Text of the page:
Boys State, a thoroughly entertaining yet substantial documentary, traces a camp where 1,100 teenage boys try to figure out what politics is. In one perfect moment, Robert MacDougall reveals that despite having just given a passionate speech about robbing babies of a chance in the world by killing them via abortion, he is actually pro-choice. Robert is a silver-spoon looking kid who is out to win, even if it means trading his personal beliefs for ones that will give him a broader, better base. "This is a very conservative group we have here...That's politics...I think," he says in defense of his shift in personal conviction. The moment gets at what makes Boys State one of the most engaging films of the year.
Documentarians Amanda McBaine and Jesse Moss went to Austin to observe the Texas iteration of this event that is organized by the American Legion. Boys State has been happening since the 1930s. There is a Girls State as well. Perhaps we will get another documentary on that camp. Perhaps the focus on Boys State has something to do with the headlines in 2017 when the boys tried to get the state to secede.
The Texas Statemen are mostly white and conservative. Wisely McBaine and Moss focus on four participants that represent more diversity. Robert is the poster boy for white male politicians. He is charismatic and uses it to try to run for governor. His main opponent is Steven Garza, a serious progressive whose mother was undocumented and who transforms from soft-spoken to rousing when in front of an audience. The boys are divided into two parties, the Federalists and the Nationalists. The chairperson of The Nationalist is Rene Otero, a witty, slightly cynical liberal from Chicago who comments on being a representative for black people in a sea of white people. On the Federalist side, is the tenacious Ben Feinstein, an amputee who shifts from running for governor to working behind the scene to help his party win at any cost.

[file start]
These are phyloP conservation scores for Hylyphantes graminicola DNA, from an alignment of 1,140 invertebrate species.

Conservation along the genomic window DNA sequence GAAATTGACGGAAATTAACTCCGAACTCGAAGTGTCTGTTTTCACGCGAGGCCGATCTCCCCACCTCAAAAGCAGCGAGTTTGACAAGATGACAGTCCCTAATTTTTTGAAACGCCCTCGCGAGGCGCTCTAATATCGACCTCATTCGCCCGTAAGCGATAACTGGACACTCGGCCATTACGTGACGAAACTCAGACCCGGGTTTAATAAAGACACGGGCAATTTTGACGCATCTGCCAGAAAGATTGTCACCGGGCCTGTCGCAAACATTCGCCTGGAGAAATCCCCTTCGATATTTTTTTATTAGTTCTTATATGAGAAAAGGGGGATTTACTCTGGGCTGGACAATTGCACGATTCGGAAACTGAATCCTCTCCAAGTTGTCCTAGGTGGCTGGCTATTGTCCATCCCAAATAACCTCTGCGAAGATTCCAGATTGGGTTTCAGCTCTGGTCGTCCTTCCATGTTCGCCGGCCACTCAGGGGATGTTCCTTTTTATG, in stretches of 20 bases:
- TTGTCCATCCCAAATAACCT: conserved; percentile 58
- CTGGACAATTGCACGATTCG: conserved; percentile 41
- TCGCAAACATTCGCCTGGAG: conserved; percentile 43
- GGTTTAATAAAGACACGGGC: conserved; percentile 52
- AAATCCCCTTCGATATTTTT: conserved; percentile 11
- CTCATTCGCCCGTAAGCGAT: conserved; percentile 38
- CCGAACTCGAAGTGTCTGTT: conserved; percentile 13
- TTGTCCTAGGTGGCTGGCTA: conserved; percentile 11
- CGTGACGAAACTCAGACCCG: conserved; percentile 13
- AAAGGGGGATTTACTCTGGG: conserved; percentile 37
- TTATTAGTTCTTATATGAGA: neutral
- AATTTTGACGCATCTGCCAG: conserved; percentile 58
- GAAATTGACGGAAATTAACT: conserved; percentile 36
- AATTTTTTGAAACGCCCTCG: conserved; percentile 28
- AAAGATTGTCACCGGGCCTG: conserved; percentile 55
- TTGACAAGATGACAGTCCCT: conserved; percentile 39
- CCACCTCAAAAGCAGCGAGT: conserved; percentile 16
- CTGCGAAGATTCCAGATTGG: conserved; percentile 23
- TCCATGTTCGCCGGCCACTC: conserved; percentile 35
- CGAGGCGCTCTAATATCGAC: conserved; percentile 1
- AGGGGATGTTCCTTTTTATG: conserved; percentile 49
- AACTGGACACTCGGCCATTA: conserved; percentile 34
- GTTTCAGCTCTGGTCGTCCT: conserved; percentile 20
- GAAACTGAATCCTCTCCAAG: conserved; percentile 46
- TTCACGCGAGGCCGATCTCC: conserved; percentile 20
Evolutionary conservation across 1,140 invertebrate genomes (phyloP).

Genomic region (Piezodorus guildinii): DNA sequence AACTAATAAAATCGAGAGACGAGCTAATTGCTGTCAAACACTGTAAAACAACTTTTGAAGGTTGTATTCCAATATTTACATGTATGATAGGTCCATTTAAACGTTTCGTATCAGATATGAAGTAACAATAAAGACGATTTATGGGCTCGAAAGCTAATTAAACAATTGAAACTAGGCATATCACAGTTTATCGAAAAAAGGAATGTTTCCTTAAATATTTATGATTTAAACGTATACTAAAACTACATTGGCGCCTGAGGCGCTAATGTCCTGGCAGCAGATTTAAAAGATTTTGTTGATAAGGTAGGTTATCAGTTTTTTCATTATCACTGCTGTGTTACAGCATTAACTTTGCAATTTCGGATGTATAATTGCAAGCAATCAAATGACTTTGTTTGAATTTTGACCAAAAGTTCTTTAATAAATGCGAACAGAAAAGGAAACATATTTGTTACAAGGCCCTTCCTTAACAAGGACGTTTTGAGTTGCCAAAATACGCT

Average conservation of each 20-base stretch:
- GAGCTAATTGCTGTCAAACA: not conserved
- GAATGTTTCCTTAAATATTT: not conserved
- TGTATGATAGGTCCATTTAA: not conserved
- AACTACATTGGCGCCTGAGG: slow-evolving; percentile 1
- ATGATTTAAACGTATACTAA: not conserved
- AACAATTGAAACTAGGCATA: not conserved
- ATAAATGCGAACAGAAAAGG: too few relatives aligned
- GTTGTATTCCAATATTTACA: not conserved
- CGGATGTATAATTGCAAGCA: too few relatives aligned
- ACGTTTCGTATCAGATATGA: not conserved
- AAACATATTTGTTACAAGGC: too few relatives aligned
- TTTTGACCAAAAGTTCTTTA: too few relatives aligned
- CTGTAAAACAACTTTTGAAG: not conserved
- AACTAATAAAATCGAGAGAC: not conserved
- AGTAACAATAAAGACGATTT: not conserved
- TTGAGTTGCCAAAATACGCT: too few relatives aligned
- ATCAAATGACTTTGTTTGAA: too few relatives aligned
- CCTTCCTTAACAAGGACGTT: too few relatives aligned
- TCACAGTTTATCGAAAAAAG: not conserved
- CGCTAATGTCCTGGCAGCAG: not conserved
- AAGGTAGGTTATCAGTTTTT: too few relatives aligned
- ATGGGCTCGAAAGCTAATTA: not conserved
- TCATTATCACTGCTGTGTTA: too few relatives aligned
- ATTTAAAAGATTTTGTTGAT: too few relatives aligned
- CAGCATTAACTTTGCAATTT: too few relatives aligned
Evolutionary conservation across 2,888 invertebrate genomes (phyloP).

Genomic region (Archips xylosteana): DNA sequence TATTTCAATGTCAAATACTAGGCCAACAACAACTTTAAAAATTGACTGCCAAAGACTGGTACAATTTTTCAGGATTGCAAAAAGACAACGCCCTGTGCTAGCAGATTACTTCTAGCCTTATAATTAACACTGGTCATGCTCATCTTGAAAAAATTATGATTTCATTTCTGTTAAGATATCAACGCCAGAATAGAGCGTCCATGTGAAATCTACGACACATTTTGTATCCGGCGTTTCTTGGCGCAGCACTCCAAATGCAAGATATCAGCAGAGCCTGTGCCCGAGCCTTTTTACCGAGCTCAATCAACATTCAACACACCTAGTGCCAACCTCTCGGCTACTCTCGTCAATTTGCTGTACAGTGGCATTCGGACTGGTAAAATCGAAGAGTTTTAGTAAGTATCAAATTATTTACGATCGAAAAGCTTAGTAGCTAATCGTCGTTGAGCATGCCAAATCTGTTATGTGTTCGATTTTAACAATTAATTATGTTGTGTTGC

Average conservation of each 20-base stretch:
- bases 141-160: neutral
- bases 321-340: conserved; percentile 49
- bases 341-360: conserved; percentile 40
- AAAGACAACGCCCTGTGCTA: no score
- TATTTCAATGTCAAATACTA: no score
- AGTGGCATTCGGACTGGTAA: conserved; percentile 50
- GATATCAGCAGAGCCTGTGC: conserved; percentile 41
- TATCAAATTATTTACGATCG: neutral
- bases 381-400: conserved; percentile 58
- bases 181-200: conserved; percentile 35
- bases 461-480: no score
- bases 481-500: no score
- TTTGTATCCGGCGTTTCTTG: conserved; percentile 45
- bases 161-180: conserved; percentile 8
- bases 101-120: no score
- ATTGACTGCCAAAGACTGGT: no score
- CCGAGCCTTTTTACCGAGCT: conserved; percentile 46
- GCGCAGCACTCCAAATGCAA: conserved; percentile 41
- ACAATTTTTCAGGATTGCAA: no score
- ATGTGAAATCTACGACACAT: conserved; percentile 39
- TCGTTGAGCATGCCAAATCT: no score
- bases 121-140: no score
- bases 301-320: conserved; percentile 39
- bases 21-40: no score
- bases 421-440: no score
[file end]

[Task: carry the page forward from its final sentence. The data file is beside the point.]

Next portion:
Boys State draws much suspense out of this setup. It is crowd-pleasing and yet there is a sense that you are seeing how political beliefs get formed at this age and the result is some of the problems our current political system has. The filmmakers never stretch to make these connections, they allow them to bubble up naturally. Ben and Steven's opposing schools of thought become a window into how elections are run. Ben is unapologetic and is happy to attack Rene on a weak bias argument in order to get his party ahead. Steven is sincere and frank, willing to take the time for one-on-one conversations. These boys are barely old enough to vote and yet are just as easily affected by tribalism and candidate who attempt to reach across party lines. As Rene says of one cadidate " I think he's a fantastic politician, but I don't fantastic politician is a compliment." Boys State is thrilling as a result and one of the year's best.